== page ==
Jim Gowans’ West Hill Watch

ALTHOUGH DELAYED BY the Covid crisis, Brighton and Hove City Council are planning to conduct a review of the Local List of Heritage Assets – a list of local buildings, monuments, and other sites such as parks which may not be of sufficient national importance to warrant their inclusion in the Statutory List which is maintained by Historic England (formerly English Heritage), but may nevertheless be valued for their contribution to the character of the local area or for their local historical associations. 

The last review in 2015 resulted in five buildings or structures within the West Hill Conservation Area being included in this Local List. The five comprise (rather remarkably) three pubs, one chapel and one set of petrol pumps! The pubs are the Royal Standard, the Queen’s Head and the Grand Central (more of which in a later article) and the chapel is the Providence chapel in West Hill Road (pictured below). The petrol pumps are outside 19A Bath Street and date from the early 1950s. These pumps, which are unfortunately lacking their original advertising “Shellmex” globes, are of historic interest as part of one of the first (if not the first) petrol stations in Brighton.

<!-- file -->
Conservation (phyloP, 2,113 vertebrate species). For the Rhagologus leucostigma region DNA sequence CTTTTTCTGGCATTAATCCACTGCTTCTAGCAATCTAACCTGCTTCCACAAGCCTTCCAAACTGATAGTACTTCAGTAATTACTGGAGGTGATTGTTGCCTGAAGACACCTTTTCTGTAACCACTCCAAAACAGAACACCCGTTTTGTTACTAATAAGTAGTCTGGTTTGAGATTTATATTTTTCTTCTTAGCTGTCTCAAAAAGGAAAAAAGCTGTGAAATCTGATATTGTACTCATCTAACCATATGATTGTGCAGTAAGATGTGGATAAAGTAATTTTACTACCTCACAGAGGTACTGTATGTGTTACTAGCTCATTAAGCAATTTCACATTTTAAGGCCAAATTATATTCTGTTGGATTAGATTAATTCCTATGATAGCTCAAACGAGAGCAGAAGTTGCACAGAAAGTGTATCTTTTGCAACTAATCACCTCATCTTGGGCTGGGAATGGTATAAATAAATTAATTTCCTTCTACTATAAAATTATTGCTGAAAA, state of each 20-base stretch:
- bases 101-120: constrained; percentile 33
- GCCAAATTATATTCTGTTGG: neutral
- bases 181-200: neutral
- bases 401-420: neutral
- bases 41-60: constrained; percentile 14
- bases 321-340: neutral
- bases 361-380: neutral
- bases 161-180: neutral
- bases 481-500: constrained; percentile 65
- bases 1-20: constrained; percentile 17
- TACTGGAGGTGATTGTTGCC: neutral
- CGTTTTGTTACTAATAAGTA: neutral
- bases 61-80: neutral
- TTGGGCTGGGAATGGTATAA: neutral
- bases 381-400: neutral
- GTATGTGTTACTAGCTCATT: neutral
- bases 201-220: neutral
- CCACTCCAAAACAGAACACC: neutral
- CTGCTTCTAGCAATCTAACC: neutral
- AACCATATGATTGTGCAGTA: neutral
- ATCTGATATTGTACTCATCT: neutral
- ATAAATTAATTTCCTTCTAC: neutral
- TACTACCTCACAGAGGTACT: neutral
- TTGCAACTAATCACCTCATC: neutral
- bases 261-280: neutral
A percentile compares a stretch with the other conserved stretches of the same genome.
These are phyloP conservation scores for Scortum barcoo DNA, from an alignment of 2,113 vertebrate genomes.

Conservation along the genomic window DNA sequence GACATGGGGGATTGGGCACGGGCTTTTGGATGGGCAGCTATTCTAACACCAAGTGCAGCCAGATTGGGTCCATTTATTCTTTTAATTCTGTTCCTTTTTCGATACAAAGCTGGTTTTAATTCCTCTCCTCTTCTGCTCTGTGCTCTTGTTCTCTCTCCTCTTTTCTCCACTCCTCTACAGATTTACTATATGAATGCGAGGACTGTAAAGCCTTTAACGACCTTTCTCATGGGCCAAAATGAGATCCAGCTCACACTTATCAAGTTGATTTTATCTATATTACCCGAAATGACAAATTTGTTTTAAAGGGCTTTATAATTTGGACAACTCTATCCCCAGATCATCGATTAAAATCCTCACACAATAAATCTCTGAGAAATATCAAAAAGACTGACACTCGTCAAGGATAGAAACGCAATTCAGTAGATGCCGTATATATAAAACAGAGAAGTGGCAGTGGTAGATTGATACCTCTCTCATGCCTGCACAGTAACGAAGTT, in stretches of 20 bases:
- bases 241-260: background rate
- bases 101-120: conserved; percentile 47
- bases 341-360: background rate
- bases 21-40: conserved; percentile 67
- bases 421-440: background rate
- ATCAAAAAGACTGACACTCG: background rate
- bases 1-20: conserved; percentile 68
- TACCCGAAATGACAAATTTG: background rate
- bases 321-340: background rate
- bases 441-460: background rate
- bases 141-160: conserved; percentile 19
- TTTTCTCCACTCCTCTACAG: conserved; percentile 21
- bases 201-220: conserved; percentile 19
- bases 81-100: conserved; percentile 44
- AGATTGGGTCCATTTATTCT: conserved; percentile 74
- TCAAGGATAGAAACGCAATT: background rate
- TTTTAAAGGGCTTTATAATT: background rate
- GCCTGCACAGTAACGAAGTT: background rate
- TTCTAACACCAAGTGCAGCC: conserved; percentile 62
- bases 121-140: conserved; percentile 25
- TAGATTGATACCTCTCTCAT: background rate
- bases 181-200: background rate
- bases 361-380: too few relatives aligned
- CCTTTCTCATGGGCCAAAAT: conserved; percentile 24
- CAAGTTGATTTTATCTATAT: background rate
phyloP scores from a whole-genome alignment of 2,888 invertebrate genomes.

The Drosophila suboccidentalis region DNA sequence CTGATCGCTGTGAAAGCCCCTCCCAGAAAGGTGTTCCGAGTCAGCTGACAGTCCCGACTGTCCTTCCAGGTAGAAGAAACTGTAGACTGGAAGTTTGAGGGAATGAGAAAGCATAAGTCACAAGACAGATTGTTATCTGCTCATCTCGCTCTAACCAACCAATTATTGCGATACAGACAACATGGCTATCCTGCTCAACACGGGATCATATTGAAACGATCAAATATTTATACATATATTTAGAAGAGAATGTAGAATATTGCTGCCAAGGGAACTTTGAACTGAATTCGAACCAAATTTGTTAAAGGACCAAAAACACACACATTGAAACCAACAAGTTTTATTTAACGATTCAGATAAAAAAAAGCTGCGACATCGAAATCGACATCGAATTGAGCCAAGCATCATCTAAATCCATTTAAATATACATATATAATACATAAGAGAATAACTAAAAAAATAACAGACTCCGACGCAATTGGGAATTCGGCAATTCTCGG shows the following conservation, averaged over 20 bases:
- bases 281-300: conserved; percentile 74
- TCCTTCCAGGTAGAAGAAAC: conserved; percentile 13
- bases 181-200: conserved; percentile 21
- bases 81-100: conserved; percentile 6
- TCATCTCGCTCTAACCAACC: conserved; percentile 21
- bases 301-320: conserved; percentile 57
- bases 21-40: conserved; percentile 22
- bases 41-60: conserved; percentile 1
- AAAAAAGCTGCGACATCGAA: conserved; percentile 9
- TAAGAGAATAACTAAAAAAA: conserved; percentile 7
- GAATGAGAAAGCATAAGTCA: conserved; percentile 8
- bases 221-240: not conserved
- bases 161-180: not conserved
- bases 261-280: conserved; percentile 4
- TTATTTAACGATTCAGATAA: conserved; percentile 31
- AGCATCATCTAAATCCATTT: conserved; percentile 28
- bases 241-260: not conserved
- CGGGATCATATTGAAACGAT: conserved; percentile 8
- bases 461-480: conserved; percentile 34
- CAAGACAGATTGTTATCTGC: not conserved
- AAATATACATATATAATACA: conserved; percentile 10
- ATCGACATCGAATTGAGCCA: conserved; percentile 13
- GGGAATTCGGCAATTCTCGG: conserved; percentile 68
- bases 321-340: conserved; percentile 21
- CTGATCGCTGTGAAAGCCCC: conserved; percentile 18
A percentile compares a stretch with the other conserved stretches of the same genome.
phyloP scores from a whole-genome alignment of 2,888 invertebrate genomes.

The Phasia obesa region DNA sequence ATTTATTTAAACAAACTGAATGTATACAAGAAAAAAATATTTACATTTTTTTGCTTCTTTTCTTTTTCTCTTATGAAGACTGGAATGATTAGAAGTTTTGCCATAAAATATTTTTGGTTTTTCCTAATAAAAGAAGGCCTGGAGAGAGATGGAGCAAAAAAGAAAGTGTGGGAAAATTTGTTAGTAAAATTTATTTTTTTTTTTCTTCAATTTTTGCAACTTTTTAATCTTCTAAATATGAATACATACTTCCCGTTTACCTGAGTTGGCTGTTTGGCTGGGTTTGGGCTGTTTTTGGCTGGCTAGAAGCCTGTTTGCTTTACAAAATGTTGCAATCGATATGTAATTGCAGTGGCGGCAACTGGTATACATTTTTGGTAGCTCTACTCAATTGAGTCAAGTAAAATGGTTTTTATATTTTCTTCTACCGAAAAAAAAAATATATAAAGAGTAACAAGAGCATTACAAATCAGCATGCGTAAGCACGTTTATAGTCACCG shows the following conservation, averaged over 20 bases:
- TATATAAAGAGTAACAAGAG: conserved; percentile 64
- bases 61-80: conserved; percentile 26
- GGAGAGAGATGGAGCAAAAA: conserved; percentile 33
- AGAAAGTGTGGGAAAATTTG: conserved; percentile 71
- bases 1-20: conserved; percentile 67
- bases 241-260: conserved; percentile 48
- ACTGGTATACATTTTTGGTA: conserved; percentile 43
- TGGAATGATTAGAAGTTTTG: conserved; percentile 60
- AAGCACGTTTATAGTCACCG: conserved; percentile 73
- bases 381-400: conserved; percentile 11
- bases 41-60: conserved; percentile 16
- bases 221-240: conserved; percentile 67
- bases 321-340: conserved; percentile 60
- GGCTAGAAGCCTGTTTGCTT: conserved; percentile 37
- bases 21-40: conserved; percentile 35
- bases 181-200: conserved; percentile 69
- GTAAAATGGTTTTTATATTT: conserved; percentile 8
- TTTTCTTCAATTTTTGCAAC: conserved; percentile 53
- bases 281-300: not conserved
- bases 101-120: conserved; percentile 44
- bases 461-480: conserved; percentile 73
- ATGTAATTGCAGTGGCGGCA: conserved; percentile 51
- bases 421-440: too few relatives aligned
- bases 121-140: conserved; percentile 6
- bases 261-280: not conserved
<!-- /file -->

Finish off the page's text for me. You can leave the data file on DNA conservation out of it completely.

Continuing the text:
The host building is a 19th century residential property which was greatly altered in the 20th century to allow the ground floor to be used as a petrol station and garage. The chapel in West Hill road was built in 1894-6 by architect Charles Hewitt as the Nathaniel Episcopal Reformed Church. Acquired by a Strict Baptist congregation in 1965, it was renamed Providence Chapel before being re-opened in 2013 as the West Hill Baptist Chapel. 

Its architectural style and red brick are a pleasing contrast with the (mostly) white painted rendered facades of the surrounding streets, whilst its sympathetic scale and unpretentious design all contribute to its being a valuable local heritage asset. 

If any readers of the Whistler wish to suggest additions to the local list, please send them to the editor. Do bear in mind that a number of buildings and structures in the West Hill area are already nationally listed, the most notable being Brighton Station which is Grade II.  

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